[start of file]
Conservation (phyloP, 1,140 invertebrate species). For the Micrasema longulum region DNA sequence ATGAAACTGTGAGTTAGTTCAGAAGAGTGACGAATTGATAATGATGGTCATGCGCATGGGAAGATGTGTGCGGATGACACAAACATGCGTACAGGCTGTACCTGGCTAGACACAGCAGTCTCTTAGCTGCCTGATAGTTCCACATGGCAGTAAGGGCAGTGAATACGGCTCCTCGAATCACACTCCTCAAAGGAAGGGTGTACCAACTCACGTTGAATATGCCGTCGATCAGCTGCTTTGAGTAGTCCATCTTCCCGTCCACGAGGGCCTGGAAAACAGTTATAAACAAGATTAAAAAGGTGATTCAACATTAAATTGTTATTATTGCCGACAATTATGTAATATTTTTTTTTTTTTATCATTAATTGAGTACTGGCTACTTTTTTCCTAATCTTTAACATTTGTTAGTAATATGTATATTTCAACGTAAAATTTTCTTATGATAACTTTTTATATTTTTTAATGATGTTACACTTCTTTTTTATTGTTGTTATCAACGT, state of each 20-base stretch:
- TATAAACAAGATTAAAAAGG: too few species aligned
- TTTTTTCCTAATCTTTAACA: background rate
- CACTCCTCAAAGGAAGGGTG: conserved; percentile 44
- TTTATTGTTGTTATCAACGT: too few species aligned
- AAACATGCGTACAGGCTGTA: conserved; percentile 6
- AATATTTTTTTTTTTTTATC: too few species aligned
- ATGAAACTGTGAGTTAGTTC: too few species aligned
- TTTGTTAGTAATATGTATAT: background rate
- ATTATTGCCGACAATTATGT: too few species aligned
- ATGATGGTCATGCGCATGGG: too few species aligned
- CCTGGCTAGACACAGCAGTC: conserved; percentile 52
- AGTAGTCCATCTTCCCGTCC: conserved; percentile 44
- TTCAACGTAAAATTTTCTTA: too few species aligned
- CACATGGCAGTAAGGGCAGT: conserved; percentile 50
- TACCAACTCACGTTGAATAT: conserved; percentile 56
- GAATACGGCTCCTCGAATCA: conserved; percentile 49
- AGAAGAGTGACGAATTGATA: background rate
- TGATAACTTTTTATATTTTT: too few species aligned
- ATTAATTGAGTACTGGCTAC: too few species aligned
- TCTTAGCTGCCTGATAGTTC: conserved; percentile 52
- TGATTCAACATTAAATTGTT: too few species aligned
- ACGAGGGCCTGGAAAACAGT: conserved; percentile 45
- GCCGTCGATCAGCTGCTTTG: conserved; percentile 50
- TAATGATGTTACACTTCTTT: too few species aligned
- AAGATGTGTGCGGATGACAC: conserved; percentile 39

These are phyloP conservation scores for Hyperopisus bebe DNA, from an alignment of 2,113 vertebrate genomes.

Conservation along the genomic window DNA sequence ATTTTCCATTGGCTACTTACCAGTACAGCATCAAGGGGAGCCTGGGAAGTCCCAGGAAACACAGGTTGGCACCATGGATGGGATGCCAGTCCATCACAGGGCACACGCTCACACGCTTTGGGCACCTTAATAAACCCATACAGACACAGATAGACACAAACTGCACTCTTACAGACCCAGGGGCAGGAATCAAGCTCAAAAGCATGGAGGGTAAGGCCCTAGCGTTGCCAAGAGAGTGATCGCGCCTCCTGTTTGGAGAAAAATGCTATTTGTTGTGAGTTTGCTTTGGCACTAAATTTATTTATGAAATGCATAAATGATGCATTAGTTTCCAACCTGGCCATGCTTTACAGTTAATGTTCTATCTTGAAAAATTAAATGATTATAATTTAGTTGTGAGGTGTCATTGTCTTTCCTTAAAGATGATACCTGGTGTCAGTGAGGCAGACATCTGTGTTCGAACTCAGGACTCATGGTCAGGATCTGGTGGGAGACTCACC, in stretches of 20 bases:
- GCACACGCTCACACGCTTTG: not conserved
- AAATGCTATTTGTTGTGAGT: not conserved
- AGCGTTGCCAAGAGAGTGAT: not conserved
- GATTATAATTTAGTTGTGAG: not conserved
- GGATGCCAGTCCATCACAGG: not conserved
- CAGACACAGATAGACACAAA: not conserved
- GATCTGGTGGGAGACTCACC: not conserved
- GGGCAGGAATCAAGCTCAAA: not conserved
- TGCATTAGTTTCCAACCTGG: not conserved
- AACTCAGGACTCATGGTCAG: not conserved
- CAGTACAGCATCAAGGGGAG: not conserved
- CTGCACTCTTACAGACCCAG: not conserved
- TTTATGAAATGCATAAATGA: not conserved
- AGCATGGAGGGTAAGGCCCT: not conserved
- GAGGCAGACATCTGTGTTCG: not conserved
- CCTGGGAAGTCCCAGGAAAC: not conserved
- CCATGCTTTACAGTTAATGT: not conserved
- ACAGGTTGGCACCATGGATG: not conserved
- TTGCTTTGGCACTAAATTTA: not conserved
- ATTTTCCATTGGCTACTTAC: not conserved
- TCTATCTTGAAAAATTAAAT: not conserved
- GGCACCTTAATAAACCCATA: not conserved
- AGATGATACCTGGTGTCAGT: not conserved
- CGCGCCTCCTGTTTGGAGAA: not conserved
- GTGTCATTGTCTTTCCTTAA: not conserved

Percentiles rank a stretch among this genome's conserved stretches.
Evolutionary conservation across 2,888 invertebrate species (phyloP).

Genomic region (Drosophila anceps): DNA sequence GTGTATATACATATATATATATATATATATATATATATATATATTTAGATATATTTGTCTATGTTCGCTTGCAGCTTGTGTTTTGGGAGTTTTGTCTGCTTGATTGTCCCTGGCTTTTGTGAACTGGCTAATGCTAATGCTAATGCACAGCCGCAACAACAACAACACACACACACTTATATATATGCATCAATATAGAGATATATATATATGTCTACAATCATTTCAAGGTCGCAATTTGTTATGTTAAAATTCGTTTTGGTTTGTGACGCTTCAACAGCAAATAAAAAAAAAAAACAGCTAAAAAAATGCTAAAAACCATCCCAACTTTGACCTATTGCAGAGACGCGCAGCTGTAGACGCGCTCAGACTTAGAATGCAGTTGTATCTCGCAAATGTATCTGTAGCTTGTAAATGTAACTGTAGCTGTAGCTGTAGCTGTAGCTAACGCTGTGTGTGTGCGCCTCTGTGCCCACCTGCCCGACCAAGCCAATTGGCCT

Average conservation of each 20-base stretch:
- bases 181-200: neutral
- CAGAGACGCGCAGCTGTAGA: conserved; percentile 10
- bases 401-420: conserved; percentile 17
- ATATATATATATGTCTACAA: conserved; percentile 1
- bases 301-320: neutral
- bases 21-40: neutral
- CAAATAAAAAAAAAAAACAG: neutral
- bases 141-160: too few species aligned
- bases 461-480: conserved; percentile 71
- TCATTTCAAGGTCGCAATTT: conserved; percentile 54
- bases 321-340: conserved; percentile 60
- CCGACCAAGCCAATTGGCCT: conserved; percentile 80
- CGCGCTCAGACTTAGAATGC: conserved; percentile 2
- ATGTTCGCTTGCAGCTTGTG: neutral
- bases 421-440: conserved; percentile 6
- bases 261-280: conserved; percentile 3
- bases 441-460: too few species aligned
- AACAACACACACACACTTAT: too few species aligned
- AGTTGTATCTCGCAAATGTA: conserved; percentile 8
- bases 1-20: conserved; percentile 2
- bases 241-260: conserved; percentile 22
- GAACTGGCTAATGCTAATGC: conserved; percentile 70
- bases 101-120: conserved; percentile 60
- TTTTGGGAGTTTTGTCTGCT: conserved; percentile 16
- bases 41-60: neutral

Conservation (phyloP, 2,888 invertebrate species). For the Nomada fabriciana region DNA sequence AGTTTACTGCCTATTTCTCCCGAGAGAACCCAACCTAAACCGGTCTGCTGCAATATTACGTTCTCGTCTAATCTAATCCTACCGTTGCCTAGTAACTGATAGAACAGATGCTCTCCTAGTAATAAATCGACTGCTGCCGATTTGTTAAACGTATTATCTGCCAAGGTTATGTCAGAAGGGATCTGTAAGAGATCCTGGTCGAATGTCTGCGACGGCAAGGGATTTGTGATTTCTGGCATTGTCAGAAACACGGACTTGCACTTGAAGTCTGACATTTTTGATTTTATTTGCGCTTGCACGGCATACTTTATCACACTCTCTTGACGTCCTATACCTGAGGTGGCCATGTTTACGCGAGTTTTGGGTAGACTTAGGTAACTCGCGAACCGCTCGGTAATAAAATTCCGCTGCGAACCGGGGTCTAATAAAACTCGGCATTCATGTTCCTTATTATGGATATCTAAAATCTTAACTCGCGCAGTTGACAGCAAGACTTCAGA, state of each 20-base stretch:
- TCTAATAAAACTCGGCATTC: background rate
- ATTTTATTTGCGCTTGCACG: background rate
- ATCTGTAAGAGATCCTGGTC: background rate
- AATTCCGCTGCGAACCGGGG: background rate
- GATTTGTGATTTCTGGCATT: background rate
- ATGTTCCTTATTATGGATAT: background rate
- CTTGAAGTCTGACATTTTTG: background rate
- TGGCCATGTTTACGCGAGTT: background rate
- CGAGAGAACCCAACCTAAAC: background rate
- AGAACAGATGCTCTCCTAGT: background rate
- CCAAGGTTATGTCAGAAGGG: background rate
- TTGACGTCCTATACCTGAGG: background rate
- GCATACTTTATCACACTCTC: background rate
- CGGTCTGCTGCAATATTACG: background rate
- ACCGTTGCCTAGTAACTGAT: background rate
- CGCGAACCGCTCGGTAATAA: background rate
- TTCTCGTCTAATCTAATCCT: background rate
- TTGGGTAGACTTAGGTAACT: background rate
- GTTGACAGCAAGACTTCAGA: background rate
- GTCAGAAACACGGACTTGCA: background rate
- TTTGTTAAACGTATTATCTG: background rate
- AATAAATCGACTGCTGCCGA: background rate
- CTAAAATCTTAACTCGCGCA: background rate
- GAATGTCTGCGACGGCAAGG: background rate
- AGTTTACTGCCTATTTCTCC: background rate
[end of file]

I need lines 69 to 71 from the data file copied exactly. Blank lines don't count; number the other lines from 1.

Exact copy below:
- CCGACCAAGCCAATTGGCCT: conserved; percentile 80
- CGCGCTCAGACTTAGAATGC: conserved; percentile 2
- ATGTTCGCTTGCAGCTTGTG: neutral